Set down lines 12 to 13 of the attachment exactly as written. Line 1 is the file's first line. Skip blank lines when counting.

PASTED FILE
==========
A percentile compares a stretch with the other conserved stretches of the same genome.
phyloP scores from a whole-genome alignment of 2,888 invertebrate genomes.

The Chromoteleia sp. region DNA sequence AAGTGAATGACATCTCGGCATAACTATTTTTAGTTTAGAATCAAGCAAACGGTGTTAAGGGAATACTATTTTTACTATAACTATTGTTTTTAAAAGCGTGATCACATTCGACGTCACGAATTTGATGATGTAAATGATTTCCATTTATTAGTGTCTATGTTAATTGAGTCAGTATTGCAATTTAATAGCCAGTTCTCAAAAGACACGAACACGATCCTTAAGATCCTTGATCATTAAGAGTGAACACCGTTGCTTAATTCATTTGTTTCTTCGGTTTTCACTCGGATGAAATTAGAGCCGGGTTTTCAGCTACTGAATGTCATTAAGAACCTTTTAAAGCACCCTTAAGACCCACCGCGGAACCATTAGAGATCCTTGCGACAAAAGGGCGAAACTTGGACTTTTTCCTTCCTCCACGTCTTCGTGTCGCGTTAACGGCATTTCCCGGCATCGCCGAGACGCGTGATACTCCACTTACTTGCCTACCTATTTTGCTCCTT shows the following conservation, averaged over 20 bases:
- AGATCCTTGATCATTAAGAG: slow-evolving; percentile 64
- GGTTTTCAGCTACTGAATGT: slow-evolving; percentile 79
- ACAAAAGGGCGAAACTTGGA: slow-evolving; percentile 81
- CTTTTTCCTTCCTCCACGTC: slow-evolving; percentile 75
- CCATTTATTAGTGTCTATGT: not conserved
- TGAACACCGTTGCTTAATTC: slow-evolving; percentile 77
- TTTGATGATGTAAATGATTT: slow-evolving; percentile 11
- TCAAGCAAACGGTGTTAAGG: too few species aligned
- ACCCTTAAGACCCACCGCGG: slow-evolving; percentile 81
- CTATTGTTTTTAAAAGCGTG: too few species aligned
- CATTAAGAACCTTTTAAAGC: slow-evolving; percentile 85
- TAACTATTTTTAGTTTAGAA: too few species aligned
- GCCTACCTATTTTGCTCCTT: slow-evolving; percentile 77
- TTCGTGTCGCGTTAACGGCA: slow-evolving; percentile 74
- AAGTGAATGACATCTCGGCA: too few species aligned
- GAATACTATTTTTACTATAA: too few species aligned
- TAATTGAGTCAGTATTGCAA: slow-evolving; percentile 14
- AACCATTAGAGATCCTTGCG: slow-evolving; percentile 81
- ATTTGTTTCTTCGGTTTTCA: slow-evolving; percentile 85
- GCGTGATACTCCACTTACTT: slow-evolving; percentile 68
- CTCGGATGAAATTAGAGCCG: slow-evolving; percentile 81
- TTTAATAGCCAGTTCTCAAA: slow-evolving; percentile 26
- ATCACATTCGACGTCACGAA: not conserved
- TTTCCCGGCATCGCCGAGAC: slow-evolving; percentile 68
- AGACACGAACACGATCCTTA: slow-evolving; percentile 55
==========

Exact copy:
- ACCCTTAAGACCCACCGCGG: slow-evolving; percentile 81
- CTATTGTTTTTAAAAGCGTG: too few species aligned